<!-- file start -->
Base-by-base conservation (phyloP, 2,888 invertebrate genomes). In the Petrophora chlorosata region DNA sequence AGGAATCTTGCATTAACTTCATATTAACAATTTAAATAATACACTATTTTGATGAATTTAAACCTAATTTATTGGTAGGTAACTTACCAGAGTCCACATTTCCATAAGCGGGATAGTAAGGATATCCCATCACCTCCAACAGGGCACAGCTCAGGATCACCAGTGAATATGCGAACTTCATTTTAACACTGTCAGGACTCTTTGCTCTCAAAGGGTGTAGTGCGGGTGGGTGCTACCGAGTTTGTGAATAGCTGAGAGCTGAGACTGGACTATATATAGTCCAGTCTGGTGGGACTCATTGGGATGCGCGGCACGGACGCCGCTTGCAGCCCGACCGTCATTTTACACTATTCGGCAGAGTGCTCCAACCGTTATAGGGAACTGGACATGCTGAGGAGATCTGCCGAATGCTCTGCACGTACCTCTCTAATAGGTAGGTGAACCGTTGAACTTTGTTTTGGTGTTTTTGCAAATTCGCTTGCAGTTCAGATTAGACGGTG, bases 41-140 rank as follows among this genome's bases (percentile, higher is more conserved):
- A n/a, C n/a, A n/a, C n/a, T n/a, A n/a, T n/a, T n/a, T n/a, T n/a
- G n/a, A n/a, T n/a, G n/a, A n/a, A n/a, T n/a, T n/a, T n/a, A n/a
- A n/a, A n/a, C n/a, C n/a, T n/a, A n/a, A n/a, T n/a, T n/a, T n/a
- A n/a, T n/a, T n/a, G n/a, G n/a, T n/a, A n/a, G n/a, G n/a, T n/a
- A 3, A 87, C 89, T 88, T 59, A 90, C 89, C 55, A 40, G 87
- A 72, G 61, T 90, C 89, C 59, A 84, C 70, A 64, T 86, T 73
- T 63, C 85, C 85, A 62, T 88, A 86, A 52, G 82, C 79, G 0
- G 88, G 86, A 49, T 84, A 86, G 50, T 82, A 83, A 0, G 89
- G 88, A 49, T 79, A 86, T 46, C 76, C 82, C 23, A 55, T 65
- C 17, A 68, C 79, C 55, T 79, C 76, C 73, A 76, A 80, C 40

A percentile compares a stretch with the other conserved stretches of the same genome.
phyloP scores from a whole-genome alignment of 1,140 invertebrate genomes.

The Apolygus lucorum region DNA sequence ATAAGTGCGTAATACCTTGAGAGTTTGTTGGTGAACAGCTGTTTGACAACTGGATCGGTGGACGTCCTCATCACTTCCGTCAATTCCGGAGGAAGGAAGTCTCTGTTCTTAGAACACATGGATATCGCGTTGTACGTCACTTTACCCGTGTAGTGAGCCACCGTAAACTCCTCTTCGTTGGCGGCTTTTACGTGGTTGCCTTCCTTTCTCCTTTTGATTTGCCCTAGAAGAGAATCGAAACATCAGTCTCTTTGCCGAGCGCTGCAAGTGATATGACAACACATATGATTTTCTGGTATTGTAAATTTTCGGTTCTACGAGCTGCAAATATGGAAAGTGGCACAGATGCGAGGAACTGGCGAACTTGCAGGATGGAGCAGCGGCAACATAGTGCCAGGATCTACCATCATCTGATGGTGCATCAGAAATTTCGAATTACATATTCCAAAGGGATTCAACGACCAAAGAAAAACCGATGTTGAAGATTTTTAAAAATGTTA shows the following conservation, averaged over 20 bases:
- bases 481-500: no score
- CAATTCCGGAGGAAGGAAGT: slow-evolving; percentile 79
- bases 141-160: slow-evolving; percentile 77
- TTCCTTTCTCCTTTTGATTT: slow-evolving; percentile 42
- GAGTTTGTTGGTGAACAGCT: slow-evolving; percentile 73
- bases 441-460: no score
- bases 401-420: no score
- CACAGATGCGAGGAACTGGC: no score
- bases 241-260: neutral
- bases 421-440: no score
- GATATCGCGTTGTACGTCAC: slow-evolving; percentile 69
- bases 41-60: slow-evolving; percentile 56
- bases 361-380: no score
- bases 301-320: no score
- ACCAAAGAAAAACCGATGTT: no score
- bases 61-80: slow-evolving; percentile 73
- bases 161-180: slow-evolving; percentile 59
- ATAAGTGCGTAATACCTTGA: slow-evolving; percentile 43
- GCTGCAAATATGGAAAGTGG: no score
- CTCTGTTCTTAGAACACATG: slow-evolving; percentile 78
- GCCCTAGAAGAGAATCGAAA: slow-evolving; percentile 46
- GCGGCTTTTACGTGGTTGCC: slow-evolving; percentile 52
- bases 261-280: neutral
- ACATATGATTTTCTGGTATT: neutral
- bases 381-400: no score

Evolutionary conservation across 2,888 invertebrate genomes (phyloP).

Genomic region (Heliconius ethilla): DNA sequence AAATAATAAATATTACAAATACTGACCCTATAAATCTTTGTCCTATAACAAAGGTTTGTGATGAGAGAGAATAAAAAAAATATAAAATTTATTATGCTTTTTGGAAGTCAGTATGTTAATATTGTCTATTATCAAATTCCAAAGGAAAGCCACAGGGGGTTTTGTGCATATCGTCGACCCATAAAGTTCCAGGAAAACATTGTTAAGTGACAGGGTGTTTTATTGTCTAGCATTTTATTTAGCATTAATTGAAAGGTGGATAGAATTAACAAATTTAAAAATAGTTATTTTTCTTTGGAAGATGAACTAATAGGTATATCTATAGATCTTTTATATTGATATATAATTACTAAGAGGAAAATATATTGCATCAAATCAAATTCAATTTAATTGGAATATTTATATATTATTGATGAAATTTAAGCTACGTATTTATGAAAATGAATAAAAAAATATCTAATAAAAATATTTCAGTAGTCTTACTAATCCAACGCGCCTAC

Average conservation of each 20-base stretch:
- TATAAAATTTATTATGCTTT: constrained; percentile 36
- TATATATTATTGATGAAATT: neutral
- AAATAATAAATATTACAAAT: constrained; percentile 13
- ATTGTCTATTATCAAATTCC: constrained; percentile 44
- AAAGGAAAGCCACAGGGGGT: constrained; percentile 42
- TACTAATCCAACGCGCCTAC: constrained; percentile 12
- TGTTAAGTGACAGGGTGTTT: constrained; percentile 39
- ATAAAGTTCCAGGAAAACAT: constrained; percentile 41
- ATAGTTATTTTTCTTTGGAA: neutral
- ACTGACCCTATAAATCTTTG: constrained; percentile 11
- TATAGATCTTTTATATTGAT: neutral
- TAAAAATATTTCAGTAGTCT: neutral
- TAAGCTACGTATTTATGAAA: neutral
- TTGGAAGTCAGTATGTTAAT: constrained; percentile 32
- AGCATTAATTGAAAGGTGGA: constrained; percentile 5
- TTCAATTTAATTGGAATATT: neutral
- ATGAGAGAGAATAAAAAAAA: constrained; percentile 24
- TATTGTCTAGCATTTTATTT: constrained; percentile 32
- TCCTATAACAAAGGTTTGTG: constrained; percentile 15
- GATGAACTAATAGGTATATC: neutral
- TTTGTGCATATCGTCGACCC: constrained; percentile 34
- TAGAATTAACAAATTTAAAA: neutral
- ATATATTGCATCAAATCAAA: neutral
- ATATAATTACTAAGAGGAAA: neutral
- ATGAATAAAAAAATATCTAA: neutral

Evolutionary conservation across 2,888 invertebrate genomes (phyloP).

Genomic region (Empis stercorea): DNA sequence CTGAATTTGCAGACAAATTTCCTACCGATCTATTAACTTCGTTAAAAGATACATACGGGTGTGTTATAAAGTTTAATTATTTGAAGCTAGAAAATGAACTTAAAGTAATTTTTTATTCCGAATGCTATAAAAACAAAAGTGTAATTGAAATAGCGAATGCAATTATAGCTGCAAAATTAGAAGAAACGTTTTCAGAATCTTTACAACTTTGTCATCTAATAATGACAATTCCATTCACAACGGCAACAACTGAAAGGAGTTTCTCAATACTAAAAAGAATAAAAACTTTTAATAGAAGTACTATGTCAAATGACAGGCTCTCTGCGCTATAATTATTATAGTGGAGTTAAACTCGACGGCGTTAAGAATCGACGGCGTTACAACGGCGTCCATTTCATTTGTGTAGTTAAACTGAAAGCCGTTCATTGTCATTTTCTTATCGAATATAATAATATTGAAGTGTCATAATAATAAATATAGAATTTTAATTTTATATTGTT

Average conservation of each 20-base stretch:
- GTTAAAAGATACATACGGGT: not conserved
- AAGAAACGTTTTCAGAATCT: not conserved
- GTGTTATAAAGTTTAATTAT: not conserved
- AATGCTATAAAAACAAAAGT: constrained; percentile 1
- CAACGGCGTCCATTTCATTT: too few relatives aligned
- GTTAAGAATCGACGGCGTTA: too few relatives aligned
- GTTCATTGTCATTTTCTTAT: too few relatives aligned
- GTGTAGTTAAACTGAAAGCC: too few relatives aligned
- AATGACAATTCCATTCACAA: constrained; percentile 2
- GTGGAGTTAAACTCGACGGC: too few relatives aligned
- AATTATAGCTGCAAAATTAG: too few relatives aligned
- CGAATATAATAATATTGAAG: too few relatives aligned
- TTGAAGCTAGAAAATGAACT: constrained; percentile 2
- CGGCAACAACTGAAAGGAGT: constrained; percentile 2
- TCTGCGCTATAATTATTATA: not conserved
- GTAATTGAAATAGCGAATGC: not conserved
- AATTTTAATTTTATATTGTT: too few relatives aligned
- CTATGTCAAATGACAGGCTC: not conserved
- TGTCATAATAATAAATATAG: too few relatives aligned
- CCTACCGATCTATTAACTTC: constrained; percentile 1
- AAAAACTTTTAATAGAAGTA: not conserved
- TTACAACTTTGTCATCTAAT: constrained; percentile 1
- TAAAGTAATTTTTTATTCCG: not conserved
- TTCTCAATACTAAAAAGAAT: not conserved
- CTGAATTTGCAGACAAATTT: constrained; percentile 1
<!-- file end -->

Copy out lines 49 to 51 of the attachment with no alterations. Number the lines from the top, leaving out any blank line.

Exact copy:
- TGTTAAGTGACAGGGTGTTT: constrained; percentile 39
- ATAAAGTTCCAGGAAAACAT: constrained; percentile 41
- ATAGTTATTTTTCTTTGGAA: neutral